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Boll, Jacob (29 May 1828–29 September 1880), naturalist and geologist, was born at Dieticon, Bremgarten, Canton Aargau, Switzerland, the son of Henry Boll and Magdalena Peier. The family was moderately wealthy, so Jacob was able to attend a Gymnasium, where he soon developed a passion for natural history. Apparently while enrolled there he met ...

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Bowman, Isaiah (26 December 1878–06 January 1950), geographer, geologist, and educator, was born at Berlin (now Kitchener), Ontario, Canada, the son of Samuel Cressman Bowman and Emily Shantz, farmers. When he was eight weeks old the family moved to a farm near Brown City, Michigan. After attending country schools, Bowman began teaching. At age twenty-one he enrolled in the Ferris Institute, a college preparatory school in Big Rapids, Michigan, where he was influenced by geographer Harlan H. Barrows. In 1900, after a year of intensive study, he entered the Normal School in Ypsilanti, Michigan, where he studied under ...

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Boyé, Martin Hans (06 December 1812–05 March 1909), chemist and geologist, was born in Copenhagen, Denmark, the son of Mark Boyé, a chemist and superintendent of the Royal Porcelain Manufactory and of a large pharmaceutical firm. His mother’s name is not known. In 1831 Boyé was admitted to the University of Copenhagen, where he passed the philological and philosophical examinations with distinction. In 1832 he entered the Polytechnic School in Copenhagen, where he studied analytical chemistry and physics under Hans Christian Ørsted, William Christoffer Zeise, and Johan Georg Forchhammer; he graduated with honors in 1835....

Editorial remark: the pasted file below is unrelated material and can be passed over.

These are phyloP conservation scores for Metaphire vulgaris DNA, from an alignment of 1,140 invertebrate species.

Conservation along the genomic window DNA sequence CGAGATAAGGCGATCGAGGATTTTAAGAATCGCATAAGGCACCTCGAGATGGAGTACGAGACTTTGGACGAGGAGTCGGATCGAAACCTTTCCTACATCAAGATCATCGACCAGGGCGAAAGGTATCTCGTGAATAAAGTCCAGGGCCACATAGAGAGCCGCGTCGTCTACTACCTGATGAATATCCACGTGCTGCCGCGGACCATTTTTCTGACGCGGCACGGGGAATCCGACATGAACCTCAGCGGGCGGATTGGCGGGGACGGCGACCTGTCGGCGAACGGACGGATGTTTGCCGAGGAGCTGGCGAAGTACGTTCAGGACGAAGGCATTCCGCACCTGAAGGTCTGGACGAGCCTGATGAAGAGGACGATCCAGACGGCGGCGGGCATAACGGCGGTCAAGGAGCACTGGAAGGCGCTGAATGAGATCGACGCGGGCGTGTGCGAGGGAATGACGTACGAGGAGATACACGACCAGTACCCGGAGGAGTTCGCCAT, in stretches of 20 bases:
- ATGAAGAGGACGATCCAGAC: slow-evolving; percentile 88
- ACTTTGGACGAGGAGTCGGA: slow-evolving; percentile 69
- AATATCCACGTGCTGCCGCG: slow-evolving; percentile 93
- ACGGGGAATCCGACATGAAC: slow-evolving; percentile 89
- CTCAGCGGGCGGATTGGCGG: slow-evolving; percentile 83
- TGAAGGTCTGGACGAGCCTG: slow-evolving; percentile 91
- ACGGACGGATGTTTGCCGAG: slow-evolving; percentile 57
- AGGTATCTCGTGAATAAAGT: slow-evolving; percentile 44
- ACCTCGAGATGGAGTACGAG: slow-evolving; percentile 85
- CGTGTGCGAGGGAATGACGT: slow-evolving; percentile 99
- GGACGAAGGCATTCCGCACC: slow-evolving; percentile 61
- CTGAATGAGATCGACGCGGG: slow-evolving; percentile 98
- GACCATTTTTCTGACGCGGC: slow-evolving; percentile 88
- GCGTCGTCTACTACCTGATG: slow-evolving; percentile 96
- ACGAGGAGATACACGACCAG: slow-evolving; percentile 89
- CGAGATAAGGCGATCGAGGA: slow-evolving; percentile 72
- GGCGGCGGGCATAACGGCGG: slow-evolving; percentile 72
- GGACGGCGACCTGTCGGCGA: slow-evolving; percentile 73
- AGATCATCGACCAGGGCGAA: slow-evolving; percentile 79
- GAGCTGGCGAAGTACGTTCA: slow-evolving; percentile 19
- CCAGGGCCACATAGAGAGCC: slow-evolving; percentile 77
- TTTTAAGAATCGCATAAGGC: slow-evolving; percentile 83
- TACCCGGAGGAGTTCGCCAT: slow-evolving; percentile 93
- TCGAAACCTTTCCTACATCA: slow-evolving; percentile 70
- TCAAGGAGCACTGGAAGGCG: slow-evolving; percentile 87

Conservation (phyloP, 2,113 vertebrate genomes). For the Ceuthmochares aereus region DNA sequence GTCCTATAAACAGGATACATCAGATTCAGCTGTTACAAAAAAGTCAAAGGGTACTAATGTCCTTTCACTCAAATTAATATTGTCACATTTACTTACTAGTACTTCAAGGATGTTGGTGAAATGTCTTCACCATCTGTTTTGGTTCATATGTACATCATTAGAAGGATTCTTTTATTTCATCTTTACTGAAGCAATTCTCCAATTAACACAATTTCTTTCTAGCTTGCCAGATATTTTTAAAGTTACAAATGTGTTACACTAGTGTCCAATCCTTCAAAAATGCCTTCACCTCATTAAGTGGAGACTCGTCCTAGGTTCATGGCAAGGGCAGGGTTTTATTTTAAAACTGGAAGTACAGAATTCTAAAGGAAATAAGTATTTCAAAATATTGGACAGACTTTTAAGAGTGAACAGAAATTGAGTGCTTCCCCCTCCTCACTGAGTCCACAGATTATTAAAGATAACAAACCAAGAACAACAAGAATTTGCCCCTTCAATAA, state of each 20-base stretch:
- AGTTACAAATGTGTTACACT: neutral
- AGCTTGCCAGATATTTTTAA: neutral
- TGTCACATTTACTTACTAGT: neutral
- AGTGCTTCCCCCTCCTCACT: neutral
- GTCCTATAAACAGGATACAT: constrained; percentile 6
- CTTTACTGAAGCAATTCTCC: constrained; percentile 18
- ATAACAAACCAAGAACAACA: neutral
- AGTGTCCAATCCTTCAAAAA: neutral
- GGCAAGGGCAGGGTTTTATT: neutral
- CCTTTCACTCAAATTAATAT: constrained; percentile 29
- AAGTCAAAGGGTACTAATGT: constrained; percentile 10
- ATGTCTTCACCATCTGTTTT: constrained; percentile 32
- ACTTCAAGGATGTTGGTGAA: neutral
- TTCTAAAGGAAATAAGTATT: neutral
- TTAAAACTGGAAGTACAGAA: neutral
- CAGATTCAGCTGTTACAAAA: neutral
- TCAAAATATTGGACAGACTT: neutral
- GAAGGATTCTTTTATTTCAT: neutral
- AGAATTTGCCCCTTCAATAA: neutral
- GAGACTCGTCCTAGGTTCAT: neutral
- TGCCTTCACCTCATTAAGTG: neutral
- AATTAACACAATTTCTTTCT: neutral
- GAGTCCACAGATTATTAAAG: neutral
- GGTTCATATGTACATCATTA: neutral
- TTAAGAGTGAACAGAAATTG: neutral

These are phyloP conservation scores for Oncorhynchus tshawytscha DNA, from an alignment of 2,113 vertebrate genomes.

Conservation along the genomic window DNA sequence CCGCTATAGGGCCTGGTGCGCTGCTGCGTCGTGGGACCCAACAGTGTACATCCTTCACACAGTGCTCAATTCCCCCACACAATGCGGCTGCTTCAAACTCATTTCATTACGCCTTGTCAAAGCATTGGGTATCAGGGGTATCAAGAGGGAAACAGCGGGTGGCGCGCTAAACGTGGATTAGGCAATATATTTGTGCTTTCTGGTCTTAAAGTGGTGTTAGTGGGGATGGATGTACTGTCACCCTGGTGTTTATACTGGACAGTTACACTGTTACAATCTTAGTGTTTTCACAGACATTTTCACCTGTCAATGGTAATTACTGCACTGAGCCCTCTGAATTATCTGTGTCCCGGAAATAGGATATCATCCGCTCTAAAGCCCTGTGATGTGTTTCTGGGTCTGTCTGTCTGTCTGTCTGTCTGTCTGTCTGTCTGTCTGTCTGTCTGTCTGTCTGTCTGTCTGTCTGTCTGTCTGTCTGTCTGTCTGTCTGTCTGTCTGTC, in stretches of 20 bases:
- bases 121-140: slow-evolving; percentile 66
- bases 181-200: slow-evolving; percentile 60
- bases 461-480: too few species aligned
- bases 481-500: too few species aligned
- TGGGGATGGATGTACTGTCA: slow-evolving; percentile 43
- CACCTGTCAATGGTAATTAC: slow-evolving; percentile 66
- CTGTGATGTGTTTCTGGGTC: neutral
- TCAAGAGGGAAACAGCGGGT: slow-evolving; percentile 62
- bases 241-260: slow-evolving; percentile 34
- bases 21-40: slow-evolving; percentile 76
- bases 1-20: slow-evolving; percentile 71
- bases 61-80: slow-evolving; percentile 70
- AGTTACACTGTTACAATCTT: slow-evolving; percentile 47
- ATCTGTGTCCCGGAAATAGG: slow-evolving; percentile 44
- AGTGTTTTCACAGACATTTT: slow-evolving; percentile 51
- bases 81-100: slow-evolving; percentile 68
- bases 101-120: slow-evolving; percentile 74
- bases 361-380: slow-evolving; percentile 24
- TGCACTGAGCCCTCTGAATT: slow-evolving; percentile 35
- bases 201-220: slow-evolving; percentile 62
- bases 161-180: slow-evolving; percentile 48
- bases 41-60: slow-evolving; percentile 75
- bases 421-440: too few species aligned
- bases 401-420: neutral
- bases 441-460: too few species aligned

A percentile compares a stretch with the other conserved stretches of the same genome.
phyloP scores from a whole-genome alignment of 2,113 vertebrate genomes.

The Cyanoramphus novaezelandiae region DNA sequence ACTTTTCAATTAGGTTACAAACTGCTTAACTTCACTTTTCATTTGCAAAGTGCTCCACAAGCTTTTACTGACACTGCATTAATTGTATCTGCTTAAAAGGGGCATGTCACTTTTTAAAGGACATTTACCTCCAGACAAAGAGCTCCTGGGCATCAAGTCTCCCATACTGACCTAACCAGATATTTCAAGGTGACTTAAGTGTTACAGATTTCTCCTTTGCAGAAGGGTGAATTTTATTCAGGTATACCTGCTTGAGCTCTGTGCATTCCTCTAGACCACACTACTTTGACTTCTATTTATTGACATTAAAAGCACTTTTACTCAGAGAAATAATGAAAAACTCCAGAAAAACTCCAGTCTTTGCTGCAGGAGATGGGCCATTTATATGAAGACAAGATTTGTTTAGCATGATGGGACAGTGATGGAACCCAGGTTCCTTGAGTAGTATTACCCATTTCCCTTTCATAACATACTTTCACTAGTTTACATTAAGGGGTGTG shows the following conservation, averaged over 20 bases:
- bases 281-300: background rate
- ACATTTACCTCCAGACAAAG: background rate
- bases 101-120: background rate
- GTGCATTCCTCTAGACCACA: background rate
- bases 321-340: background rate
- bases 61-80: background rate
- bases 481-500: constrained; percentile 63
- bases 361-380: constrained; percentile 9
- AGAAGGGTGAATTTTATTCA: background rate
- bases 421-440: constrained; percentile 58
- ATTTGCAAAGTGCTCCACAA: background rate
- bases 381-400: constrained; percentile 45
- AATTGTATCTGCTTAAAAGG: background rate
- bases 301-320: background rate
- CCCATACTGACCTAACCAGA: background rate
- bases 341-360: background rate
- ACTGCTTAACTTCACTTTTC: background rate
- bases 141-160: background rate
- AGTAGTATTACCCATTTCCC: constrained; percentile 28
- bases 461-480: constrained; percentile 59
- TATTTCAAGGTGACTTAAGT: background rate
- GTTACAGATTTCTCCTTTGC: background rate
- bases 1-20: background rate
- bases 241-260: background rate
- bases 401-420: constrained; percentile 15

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Wilmot Hyde Bradley. Courtesy of the U.S. Geological Survey and the American Journal of Science.

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Bradley, Wilmot Hyde (04 April 1899–12 April 1979), federal geologist, paleolimnologist, and science administrator, was born in Westville, Connecticut, the son of John Lucius Bradley, a dentist, and Anna Miner Hyde Bradley, who gave him an abiding interest in electrical-mechanical phenomena and natural history. In 1916 “Bill” Bradley passed from high school in nearby New Haven to Yale's Sheffield Scientific School, where he studied mechanical engineering, then chemistry, and, in his senior year, geology with Alan M. Bateman and ...